Here are some valuable small business insurance tips: Nobody ever wants to have to file an insurance claim. They can be complicated, time-consuming and take your focus away from your business. You want to make sure you purchase the right kind of insurance coverage for your small business. Take a look at your insurance policy. Do you know and understand what your limits of insurance coverage are? You don’t want to find out after the hurricane, fire or flood that you didn’t have enough insurance coverage to put your property and inventory back in the place it was before the loss. By then it will be too late. Take a look at your deductible. Many times, small businesses will try to save money by taking policies with high deductibles. This might save you money in the short term, but if you actually experience a loss, do you want to come out of pocket tens of thousands of dollars. In some cases, policies for larger properties are one million dollars or more. Do you know what your out of pocket expense will be? Check your policy and learn what your deductible is. While you’re doing that, go ahead and take a look for any riders or exclusions that have been added to your policy. These will either add or remove coverage. Sometimes it can come as a surprise to a small business owner after they’ve had a loss that an exclusion of coverage was added to their policy. This will result in unexpected out of pocket expenses that can put you out of business. Business interruption insurance is one of the most essential coverages and most overlooked coverages that any small business owner can purchase. It’s the insurance that will protect you in case your business has to close for any extended amount of time after a loss. It’s very important that you take a look at that. Look at your policy now. Are you covered? FEMA reports that over 40 percent of small business owners never reopen their doors following a disaster.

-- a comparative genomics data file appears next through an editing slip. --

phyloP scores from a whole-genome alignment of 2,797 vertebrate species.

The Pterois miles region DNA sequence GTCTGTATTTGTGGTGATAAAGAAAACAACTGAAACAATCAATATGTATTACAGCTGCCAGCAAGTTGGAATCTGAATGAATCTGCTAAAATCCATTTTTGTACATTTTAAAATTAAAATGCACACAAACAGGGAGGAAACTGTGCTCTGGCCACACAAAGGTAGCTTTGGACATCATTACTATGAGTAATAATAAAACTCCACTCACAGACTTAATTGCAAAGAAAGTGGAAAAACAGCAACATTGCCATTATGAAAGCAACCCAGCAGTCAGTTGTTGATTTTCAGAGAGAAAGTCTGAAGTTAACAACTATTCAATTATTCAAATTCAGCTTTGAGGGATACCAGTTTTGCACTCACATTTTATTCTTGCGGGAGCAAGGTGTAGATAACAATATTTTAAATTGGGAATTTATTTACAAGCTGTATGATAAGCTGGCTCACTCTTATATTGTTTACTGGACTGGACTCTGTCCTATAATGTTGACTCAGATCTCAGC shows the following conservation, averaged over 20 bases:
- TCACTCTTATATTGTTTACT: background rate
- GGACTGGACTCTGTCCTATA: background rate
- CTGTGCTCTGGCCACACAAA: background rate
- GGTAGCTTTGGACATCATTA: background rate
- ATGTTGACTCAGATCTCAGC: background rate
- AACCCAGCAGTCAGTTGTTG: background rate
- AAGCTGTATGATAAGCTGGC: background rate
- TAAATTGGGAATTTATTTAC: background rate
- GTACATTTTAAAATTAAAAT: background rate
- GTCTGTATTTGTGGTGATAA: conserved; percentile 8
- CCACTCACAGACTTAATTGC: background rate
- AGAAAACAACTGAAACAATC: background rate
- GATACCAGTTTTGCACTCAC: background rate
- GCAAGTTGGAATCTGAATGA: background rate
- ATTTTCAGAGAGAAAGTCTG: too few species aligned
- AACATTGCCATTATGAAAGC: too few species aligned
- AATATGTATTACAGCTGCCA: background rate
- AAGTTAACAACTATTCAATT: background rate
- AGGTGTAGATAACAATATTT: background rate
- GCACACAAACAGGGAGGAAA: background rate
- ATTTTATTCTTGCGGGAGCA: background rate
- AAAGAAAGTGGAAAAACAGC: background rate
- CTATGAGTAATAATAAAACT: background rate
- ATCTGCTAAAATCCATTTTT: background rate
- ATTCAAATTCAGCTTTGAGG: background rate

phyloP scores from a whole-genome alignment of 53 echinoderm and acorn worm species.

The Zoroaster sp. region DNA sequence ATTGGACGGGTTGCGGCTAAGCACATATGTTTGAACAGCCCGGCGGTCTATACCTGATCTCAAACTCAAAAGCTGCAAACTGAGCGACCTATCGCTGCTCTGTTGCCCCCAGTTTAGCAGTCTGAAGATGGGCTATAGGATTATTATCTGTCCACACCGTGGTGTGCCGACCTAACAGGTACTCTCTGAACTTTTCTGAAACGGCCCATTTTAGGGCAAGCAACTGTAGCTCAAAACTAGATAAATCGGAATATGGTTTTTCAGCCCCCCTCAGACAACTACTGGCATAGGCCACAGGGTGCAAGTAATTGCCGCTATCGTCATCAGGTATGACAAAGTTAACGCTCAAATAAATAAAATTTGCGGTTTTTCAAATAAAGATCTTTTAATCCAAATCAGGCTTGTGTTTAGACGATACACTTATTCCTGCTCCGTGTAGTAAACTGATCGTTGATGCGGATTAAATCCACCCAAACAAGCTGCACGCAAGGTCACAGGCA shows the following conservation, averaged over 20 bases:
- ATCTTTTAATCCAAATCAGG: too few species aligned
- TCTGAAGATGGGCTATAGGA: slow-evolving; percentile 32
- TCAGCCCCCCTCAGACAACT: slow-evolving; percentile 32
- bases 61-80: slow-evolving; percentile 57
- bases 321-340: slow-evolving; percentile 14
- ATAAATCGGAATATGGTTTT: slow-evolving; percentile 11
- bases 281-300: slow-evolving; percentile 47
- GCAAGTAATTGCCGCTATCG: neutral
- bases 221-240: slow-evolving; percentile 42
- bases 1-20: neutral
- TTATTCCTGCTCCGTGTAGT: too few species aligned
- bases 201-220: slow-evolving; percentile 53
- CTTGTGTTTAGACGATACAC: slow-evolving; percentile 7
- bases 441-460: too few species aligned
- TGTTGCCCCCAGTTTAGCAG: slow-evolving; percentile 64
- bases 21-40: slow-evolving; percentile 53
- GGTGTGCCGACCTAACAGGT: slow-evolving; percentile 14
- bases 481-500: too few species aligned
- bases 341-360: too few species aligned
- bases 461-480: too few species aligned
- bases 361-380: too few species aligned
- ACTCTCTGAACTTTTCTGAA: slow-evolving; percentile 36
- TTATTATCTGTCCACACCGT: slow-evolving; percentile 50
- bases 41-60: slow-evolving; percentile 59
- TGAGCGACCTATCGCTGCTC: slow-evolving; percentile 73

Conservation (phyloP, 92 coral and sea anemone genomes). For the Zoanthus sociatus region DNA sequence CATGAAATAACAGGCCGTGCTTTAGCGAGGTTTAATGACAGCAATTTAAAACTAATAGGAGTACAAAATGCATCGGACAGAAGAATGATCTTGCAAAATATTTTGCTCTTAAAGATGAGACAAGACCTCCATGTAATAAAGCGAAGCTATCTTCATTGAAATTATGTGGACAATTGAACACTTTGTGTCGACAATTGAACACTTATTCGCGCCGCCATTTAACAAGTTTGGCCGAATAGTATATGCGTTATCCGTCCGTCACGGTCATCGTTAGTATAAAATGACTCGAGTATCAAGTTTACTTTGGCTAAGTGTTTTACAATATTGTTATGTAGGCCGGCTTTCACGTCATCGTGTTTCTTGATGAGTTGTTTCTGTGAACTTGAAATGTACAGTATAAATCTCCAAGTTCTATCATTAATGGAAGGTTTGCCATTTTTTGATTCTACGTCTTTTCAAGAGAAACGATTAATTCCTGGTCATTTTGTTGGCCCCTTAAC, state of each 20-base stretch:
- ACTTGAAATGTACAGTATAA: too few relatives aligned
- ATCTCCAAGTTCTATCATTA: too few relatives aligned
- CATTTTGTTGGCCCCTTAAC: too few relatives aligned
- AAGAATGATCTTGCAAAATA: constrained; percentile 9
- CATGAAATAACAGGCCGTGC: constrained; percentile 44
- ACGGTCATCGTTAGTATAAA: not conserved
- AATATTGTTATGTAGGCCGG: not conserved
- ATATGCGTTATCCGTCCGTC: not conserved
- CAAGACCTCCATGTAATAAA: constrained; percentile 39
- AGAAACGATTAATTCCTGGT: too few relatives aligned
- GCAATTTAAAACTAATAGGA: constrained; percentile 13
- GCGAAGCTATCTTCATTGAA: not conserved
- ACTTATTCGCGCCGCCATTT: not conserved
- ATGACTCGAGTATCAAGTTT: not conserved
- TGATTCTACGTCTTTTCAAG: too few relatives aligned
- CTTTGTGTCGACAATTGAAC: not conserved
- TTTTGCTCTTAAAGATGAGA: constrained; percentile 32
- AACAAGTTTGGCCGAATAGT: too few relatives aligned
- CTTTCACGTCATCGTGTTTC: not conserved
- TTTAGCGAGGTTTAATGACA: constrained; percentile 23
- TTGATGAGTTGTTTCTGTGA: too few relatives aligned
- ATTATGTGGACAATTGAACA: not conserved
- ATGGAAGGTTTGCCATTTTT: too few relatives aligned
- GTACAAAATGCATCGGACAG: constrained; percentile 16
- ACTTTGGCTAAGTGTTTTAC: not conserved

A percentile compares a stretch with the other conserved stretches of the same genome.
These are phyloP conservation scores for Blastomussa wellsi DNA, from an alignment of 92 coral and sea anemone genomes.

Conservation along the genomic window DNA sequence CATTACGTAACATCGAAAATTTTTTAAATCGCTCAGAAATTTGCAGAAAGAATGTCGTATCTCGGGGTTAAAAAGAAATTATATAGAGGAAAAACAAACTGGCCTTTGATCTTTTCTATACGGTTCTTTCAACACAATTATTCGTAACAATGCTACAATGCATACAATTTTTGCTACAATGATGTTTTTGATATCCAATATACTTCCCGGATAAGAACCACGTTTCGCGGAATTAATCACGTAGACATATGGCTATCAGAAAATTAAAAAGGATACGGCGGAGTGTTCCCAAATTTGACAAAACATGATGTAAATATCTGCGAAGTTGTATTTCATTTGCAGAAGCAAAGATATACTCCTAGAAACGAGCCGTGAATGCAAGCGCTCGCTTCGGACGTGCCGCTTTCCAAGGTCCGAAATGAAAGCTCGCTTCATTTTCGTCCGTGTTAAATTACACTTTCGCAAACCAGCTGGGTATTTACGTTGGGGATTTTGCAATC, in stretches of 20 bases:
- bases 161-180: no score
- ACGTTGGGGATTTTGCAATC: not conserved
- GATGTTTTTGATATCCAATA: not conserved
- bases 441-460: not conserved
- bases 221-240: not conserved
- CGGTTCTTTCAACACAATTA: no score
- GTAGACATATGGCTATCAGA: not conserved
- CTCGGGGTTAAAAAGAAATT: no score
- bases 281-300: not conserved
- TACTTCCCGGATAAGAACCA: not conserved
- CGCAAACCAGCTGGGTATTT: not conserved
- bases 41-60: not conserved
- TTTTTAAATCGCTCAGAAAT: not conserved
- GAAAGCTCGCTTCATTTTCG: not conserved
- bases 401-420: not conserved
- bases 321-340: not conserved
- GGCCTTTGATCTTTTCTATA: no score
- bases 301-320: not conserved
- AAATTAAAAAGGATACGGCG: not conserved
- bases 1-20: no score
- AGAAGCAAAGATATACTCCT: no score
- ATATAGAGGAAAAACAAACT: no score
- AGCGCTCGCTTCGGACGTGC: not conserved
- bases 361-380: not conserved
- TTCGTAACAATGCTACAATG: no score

Do you have flood insurance? Floods aren’t covered on your business insurance policy and even if you don’t live in flood zone, this is essential insurance coverage to protect your small business. Most of the people who were affected by the floods following hurricane Harvey did NOT live in a flood zone. You just never know when it’s going to happen to you. Protect your business by purchasing flood insurance. Remember, floods are NOT covered on your standard business policy.